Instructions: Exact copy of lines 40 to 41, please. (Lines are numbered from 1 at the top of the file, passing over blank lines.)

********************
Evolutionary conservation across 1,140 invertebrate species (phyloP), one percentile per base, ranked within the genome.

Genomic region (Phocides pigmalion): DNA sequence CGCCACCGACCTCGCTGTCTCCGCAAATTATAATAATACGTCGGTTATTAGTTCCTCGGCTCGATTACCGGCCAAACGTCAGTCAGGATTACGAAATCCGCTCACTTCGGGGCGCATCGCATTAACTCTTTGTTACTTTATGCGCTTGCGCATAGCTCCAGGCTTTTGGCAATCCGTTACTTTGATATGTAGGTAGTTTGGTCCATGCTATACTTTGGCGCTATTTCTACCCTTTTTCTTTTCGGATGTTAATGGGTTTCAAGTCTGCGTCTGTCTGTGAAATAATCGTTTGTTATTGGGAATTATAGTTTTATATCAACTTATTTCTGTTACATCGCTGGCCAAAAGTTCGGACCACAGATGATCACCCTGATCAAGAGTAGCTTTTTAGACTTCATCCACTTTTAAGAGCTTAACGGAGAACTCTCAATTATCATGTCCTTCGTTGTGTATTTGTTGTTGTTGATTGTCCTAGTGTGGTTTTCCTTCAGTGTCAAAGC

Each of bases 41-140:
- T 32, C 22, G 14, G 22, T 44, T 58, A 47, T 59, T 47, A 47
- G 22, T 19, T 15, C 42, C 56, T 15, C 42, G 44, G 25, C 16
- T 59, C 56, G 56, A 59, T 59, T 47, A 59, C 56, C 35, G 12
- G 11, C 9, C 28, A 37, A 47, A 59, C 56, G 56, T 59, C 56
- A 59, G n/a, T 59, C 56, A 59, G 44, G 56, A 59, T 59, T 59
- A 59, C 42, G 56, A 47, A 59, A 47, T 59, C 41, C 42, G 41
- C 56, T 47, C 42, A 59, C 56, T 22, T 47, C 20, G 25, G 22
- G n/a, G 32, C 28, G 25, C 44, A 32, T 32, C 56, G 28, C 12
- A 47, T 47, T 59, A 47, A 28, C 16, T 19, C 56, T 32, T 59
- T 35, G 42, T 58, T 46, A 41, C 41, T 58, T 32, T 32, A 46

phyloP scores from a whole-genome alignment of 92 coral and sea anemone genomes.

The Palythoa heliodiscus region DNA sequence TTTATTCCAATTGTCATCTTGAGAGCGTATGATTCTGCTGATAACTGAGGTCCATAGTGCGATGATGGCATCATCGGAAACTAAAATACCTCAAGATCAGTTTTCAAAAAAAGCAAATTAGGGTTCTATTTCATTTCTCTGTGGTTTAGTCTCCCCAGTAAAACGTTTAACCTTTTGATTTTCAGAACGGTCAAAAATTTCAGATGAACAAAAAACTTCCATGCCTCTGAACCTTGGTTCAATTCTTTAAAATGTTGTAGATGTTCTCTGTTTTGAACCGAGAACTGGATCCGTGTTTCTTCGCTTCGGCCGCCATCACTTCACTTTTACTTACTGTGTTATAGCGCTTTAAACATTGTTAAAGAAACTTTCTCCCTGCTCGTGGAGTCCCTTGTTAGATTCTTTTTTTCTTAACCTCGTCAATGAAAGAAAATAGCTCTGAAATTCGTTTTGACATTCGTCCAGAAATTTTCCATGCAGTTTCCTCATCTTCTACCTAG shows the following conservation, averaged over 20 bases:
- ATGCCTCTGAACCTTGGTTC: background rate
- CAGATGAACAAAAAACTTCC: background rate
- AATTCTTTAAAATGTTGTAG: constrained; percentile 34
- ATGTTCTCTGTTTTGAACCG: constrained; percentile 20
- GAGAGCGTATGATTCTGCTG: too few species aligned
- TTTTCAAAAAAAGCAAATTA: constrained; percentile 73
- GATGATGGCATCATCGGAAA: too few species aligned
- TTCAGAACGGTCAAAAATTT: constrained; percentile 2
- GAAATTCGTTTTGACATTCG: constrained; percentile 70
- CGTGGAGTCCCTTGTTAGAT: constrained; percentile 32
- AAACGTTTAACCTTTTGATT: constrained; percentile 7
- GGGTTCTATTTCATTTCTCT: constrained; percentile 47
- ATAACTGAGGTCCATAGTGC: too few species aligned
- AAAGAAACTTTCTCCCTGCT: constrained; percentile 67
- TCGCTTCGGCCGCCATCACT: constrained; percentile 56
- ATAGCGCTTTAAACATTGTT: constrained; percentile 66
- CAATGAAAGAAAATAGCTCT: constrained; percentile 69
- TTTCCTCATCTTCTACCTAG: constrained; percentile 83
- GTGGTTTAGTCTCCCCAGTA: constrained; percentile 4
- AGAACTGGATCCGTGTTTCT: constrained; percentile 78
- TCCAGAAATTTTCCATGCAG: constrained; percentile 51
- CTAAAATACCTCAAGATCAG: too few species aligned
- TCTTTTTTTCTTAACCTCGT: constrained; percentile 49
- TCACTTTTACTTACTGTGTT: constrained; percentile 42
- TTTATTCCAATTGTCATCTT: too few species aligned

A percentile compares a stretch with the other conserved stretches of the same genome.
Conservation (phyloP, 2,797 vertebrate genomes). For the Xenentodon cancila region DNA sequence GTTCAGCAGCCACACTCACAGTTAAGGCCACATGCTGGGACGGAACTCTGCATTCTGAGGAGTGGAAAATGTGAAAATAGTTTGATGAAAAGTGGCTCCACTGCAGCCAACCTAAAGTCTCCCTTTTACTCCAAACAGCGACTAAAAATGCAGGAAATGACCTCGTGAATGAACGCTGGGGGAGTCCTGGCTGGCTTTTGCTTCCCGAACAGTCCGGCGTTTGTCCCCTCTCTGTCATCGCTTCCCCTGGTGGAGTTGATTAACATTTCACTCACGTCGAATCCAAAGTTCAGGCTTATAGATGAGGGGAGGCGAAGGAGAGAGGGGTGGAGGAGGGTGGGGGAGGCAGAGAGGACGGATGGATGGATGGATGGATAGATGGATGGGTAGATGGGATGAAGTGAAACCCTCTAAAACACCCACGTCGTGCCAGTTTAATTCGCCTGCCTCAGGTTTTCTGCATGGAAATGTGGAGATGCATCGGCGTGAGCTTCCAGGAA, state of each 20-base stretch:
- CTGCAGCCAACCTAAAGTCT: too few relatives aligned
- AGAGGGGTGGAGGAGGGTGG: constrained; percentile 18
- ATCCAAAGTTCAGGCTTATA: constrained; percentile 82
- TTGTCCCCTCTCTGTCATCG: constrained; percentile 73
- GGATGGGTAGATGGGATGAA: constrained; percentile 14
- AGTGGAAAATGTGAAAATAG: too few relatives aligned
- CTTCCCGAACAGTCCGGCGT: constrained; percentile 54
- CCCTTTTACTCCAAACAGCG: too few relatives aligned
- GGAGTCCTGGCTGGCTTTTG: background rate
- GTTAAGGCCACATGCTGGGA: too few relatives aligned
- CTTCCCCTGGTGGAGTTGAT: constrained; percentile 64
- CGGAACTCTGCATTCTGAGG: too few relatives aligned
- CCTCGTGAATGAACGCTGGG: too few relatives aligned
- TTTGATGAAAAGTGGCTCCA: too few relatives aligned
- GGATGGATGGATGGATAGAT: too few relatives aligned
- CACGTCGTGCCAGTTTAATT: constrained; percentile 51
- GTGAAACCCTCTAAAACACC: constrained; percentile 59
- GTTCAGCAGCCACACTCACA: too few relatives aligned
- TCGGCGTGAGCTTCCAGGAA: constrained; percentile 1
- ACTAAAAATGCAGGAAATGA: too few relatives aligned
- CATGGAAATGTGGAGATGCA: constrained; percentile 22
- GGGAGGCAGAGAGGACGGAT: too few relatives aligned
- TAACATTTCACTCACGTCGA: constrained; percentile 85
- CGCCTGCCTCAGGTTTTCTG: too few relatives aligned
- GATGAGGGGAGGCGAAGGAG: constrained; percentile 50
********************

- TTTATTCCAATTGTCATCTT: too few species aligned

A percentile compares a stretch with the other conserved stretches of the same genome.